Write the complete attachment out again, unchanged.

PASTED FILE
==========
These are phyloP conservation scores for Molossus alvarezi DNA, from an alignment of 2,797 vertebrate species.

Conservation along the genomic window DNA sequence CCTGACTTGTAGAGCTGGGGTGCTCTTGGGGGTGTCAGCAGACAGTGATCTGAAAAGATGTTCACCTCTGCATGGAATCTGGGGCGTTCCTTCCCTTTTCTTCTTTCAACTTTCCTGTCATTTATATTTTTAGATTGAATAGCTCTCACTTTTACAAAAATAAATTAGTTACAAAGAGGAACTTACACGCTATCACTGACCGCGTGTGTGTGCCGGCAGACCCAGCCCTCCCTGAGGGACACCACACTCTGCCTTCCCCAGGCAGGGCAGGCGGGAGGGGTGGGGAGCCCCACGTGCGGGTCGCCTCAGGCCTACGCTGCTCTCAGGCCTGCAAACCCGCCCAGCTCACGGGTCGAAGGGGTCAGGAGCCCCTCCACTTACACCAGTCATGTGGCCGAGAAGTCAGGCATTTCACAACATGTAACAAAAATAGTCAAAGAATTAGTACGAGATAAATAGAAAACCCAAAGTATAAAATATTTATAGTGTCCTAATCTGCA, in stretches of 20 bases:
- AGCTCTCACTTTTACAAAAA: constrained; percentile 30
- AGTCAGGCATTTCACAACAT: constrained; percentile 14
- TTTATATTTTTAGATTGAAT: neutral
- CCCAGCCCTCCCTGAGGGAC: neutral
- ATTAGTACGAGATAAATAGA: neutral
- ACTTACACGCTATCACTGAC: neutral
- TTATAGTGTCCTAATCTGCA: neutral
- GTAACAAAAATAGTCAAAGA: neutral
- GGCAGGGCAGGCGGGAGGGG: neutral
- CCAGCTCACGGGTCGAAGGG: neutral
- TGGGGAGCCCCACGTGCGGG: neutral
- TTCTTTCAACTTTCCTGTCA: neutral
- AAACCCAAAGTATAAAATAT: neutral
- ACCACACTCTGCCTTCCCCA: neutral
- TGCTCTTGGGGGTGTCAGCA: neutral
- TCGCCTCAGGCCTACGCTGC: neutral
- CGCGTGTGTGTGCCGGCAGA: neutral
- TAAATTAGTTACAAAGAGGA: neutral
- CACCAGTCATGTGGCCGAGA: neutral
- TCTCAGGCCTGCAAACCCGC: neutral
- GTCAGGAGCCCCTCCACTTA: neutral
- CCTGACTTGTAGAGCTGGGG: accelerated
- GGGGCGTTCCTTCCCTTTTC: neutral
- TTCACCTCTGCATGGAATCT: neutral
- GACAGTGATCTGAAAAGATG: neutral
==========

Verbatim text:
These are phyloP conservation scores for Molossus alvarezi DNA, from an alignment of 2,797 vertebrate species.

Conservation along the genomic window DNA sequence CCTGACTTGTAGAGCTGGGGTGCTCTTGGGGGTGTCAGCAGACAGTGATCTGAAAAGATGTTCACCTCTGCATGGAATCTGGGGCGTTCCTTCCCTTTTCTTCTTTCAACTTTCCTGTCATTTATATTTTTAGATTGAATAGCTCTCACTTTTACAAAAATAAATTAGTTACAAAGAGGAACTTACACGCTATCACTGACCGCGTGTGTGTGCCGGCAGACCCAGCCCTCCCTGAGGGACACCACACTCTGCCTTCCCCAGGCAGGGCAGGCGGGAGGGGTGGGGAGCCCCACGTGCGGGTCGCCTCAGGCCTACGCTGCTCTCAGGCCTGCAAACCCGCCCAGCTCACGGGTCGAAGGGGTCAGGAGCCCCTCCACTTACACCAGTCATGTGGCCGAGAAGTCAGGCATTTCACAACATGTAACAAAAATAGTCAAAGAATTAGTACGAGATAAATAGAAAACCCAAAGTATAAAATATTTATAGTGTCCTAATCTGCA, in stretches of 20 bases:
- AGCTCTCACTTTTACAAAAA: constrained; percentile 30
- AGTCAGGCATTTCACAACAT: constrained; percentile 14
- TTTATATTTTTAGATTGAAT: neutral
- CCCAGCCCTCCCTGAGGGAC: neutral
- ATTAGTACGAGATAAATAGA: neutral
- ACTTACACGCTATCACTGAC: neutral
- TTATAGTGTCCTAATCTGCA: neutral
- GTAACAAAAATAGTCAAAGA: neutral
- GGCAGGGCAGGCGGGAGGGG: neutral
- CCAGCTCACGGGTCGAAGGG: neutral
- TGGGGAGCCCCACGTGCGGG: neutral
- TTCTTTCAACTTTCCTGTCA: neutral
- AAACCCAAAGTATAAAATAT: neutral
- ACCACACTCTGCCTTCCCCA: neutral
- TGCTCTTGGGGGTGTCAGCA: neutral
- TCGCCTCAGGCCTACGCTGC: neutral
- CGCGTGTGTGTGCCGGCAGA: neutral
- TAAATTAGTTACAAAGAGGA: neutral
- CACCAGTCATGTGGCCGAGA: neutral
- TCTCAGGCCTGCAAACCCGC: neutral
- GTCAGGAGCCCCTCCACTTA: neutral
- CCTGACTTGTAGAGCTGGGG: accelerated
- GGGGCGTTCCTTCCCTTTTC: neutral
- TTCACCTCTGCATGGAATCT: neutral
- GACAGTGATCTGAAAAGATG: neutral